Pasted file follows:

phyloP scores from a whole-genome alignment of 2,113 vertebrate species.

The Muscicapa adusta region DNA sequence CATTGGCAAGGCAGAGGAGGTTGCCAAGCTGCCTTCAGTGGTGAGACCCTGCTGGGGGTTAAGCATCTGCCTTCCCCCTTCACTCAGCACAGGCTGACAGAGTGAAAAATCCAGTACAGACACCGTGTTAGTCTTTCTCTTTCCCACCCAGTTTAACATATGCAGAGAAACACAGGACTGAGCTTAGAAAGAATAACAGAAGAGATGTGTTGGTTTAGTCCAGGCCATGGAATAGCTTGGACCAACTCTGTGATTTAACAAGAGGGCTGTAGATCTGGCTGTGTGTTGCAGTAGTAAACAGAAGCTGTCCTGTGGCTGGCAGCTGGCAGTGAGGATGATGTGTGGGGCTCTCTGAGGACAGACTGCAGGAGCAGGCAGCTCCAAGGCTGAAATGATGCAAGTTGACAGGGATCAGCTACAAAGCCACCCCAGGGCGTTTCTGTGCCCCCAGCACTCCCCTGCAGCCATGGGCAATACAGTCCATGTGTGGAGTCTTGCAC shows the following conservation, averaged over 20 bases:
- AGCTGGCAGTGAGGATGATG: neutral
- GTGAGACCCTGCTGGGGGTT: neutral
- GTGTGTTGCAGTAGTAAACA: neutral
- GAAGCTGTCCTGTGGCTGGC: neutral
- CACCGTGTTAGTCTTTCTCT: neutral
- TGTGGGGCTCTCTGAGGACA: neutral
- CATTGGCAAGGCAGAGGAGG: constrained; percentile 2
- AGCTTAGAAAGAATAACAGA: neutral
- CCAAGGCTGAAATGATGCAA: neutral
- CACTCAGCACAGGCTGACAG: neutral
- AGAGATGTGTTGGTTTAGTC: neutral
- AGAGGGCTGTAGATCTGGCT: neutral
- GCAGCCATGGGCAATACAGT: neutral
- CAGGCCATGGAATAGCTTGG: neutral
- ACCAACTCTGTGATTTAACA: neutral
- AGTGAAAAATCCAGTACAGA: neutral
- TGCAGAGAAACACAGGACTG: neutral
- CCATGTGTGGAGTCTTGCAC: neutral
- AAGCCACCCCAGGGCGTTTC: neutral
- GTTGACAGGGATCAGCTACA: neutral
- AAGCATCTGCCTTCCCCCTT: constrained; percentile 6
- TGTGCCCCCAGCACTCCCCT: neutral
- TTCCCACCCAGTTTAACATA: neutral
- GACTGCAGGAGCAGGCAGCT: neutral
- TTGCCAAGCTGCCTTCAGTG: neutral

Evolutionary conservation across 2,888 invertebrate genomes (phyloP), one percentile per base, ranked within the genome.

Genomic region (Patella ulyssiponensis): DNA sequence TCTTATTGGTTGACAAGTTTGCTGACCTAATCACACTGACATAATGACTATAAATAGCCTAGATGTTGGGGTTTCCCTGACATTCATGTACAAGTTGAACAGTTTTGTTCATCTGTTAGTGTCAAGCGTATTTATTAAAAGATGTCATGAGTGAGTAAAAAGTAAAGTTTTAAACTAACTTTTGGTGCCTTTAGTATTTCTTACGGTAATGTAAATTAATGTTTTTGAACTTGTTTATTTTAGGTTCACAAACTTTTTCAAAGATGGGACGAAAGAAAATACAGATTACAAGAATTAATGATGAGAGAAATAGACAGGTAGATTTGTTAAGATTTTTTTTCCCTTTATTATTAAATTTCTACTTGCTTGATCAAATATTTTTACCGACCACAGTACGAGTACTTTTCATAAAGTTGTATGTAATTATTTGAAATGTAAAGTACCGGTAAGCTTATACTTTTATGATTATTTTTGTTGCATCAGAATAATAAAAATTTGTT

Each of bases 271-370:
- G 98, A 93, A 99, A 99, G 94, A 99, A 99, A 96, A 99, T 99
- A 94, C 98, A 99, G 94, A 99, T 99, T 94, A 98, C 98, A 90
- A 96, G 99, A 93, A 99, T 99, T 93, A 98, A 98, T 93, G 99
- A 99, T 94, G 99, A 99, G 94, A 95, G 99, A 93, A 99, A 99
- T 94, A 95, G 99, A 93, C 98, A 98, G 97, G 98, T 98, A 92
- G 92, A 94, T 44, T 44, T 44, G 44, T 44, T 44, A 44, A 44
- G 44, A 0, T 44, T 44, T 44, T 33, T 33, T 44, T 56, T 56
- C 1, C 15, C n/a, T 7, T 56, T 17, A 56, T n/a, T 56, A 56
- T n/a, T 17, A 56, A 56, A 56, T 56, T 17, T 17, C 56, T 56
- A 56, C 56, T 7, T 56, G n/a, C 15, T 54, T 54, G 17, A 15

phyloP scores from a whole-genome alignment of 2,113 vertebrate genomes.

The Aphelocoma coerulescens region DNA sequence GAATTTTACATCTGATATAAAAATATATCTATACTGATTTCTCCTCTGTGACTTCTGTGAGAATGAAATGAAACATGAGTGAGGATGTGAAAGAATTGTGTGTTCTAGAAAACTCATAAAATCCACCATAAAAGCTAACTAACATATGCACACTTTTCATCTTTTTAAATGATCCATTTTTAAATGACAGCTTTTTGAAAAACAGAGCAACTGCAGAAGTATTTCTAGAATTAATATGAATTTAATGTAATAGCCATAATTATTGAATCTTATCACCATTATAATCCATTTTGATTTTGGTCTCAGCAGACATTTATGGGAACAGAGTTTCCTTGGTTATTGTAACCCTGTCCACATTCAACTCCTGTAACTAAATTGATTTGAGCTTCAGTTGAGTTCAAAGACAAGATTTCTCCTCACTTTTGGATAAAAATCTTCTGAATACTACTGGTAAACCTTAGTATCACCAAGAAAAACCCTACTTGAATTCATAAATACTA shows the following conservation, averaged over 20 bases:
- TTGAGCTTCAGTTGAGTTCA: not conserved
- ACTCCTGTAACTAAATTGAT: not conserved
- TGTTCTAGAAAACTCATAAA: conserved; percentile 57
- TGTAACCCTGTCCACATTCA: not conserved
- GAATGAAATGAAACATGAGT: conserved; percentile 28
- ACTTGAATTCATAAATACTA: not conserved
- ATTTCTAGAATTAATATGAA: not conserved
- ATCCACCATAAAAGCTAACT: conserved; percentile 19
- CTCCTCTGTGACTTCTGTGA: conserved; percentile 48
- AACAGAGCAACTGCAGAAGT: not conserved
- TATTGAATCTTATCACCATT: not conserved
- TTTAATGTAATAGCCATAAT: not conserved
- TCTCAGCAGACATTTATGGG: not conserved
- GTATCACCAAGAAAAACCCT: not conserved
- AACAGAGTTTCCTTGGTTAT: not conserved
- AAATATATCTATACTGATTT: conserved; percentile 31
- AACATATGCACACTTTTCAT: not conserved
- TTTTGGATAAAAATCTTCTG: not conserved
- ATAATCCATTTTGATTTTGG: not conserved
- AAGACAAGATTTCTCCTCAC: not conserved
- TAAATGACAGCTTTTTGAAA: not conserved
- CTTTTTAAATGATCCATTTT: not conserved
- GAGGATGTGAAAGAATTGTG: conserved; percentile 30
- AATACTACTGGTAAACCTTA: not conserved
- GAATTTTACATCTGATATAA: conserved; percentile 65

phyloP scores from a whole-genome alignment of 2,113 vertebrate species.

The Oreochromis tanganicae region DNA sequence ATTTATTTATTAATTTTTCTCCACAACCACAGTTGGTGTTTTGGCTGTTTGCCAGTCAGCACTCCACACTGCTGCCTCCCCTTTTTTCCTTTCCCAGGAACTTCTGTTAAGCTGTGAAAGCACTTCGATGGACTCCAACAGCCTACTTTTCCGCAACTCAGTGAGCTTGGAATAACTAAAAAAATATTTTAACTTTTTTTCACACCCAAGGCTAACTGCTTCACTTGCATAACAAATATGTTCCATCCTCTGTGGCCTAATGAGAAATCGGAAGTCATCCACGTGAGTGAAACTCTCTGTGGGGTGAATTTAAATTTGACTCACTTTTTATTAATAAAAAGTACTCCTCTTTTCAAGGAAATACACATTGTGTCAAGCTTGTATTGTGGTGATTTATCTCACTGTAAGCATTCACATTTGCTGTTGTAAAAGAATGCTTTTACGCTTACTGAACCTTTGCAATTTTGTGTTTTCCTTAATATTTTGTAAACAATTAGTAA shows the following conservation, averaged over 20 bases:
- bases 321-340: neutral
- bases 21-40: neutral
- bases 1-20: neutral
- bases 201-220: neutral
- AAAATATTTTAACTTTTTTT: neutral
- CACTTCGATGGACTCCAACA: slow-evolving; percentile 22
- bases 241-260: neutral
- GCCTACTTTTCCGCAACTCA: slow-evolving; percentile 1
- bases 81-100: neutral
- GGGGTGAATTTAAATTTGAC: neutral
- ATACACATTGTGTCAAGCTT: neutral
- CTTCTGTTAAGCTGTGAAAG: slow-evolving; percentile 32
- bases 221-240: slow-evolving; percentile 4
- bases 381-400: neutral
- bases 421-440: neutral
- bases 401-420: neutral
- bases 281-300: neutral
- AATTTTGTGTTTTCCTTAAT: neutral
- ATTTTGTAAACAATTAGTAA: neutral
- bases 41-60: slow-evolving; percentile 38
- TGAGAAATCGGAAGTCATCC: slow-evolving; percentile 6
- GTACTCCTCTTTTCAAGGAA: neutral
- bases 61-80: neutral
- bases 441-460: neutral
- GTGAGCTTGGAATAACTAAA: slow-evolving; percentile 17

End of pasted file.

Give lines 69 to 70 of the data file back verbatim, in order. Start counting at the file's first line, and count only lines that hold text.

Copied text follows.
The Oreochromis tanganicae region DNA sequence ATTTATTTATTAATTTTTCTCCACAACCACAGTTGGTGTTTTGGCTGTTTGCCAGTCAGCACTCCACACTGCTGCCTCCCCTTTTTTCCTTTCCCAGGAACTTCTGTTAAGCTGTGAAAGCACTTCGATGGACTCCAACAGCCTACTTTTCCGCAACTCAGTGAGCTTGGAATAACTAAAAAAATATTTTAACTTTTTTTCACACCCAAGGCTAACTGCTTCACTTGCATAACAAATATGTTCCATCCTCTGTGGCCTAATGAGAAATCGGAAGTCATCCACGTGAGTGAAACTCTCTGTGGGGTGAATTTAAATTTGACTCACTTTTTATTAATAAAAAGTACTCCTCTTTTCAAGGAAATACACATTGTGTCAAGCTTGTATTGTGGTGATTTATCTCACTGTAAGCATTCACATTTGCTGTTGTAAAAGAATGCTTTTACGCTTACTGAACCTTTGCAATTTTGTGTTTTCCTTAATATTTTGTAAACAATTAGTAA shows the following conservation, averaged over 20 bases:
- bases 321-340: neutral